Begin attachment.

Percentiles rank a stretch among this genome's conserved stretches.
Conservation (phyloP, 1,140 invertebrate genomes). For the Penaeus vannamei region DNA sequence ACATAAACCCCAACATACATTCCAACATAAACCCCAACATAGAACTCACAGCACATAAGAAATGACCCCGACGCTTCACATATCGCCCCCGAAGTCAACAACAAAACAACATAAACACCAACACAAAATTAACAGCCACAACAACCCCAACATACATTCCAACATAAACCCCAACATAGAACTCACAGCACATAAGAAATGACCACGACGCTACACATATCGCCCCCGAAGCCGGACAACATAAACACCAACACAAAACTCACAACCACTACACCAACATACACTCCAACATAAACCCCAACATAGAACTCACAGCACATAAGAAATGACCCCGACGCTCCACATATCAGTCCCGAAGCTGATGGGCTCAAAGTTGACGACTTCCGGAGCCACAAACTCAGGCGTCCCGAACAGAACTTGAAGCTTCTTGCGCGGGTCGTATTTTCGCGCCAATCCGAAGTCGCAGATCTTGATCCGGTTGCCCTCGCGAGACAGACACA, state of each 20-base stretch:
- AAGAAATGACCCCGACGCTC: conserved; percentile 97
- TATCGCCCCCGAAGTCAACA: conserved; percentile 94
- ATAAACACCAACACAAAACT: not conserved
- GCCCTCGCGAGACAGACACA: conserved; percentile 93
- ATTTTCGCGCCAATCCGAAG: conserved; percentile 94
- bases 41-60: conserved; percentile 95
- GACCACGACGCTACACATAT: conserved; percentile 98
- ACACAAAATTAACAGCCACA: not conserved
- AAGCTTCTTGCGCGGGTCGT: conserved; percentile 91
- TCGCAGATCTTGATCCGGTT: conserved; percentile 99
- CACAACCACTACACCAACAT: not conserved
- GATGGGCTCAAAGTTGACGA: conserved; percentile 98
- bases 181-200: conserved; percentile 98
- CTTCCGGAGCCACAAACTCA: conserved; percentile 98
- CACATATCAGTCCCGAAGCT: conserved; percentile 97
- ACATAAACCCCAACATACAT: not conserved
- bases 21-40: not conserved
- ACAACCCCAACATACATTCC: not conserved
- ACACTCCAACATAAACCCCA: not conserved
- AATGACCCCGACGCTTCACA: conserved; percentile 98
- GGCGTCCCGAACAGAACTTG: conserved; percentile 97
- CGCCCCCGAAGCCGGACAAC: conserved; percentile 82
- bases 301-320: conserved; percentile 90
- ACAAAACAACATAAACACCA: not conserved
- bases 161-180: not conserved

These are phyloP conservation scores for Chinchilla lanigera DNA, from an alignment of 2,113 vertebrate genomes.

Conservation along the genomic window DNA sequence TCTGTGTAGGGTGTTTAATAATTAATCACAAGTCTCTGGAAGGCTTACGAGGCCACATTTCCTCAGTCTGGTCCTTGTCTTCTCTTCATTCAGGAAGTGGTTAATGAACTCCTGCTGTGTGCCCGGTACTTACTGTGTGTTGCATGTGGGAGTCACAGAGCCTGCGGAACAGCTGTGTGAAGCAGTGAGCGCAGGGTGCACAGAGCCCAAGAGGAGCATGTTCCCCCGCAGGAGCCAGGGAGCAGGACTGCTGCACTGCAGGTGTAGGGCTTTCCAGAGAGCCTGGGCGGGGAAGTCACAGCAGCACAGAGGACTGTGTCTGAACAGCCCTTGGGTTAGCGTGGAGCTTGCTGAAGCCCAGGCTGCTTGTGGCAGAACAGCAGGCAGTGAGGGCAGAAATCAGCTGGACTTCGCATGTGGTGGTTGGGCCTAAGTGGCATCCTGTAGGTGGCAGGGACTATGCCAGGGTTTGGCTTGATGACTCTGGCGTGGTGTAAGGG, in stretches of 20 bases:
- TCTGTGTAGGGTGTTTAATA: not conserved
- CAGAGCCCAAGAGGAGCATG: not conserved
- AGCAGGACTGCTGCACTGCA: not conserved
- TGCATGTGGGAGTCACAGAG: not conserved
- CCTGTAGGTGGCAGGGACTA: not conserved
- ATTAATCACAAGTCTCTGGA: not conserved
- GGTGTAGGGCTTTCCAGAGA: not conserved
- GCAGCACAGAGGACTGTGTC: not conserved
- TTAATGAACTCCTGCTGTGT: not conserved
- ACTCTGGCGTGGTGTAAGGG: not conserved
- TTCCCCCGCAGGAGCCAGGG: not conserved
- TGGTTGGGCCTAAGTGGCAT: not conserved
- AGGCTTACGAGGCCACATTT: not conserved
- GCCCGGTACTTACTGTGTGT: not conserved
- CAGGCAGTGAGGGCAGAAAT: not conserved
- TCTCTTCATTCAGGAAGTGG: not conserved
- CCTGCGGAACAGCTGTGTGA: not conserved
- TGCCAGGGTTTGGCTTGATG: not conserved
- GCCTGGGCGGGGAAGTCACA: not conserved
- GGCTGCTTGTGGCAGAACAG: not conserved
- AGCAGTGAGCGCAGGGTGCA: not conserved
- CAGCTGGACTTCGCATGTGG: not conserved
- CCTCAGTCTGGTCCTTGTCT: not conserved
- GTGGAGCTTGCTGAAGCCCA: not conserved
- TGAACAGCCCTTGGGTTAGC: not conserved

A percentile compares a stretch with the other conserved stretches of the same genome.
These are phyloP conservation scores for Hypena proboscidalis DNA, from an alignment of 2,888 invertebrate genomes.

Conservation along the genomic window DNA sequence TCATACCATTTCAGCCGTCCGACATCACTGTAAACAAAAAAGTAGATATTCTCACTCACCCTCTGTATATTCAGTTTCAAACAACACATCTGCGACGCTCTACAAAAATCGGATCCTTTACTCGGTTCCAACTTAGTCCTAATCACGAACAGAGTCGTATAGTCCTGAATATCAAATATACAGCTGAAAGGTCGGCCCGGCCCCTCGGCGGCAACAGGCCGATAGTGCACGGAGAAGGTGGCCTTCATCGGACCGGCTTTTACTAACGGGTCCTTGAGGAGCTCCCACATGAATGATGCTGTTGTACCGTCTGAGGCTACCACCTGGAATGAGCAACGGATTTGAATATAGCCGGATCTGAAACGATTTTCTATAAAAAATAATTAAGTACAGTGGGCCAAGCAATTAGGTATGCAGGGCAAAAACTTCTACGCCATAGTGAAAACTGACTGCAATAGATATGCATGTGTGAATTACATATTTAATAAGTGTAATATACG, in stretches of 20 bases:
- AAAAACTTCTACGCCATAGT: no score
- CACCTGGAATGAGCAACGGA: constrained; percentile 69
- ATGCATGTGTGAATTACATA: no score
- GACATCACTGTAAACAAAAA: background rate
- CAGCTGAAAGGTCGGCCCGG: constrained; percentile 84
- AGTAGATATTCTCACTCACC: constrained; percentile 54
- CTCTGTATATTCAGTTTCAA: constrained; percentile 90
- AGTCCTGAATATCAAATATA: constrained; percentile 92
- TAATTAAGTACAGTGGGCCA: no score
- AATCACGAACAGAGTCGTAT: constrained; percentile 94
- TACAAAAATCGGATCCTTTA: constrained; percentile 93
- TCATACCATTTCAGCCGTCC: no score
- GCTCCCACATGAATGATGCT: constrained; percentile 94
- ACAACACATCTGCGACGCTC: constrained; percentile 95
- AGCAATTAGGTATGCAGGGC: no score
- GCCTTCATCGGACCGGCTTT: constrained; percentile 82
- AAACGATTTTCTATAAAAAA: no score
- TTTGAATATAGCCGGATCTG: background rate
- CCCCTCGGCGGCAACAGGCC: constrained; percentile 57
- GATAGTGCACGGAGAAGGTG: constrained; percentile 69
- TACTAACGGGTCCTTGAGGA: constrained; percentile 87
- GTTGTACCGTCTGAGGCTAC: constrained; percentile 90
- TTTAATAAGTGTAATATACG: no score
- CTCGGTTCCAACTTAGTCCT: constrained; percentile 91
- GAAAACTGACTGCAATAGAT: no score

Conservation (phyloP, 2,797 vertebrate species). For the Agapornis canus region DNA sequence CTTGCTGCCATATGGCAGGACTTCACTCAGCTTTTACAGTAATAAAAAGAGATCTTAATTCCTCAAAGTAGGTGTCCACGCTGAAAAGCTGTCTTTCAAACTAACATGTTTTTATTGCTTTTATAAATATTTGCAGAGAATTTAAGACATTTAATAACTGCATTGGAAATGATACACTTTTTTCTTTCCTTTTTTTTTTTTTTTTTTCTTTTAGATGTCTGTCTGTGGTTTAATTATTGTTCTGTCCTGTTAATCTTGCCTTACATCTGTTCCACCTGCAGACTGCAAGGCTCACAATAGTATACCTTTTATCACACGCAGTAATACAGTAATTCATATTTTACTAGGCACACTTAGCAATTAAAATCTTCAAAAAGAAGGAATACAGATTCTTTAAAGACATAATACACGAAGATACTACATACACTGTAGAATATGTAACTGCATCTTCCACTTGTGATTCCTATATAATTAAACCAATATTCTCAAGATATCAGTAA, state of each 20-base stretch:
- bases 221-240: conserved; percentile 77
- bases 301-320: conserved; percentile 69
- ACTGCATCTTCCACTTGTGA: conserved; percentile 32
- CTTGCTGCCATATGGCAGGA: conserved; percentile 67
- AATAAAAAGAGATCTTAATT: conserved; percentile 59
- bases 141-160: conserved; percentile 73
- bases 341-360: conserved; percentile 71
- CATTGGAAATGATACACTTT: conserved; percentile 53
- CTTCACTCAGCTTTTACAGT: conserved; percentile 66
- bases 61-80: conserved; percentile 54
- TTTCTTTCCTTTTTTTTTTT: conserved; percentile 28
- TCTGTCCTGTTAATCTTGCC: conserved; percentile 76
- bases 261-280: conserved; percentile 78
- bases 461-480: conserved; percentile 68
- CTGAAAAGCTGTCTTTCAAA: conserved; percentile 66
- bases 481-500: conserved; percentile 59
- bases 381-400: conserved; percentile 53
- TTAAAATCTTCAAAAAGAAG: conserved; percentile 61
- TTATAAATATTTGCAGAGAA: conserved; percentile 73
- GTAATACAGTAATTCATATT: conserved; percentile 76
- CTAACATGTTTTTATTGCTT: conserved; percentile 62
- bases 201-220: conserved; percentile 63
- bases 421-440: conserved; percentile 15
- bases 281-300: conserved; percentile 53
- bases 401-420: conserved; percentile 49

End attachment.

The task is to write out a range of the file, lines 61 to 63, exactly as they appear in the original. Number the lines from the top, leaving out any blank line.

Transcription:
- GACATCACTGTAAACAAAAA: background rate
- CAGCTGAAAGGTCGGCCCGG: constrained; percentile 84
- AGTAGATATTCTCACTCACC: constrained; percentile 54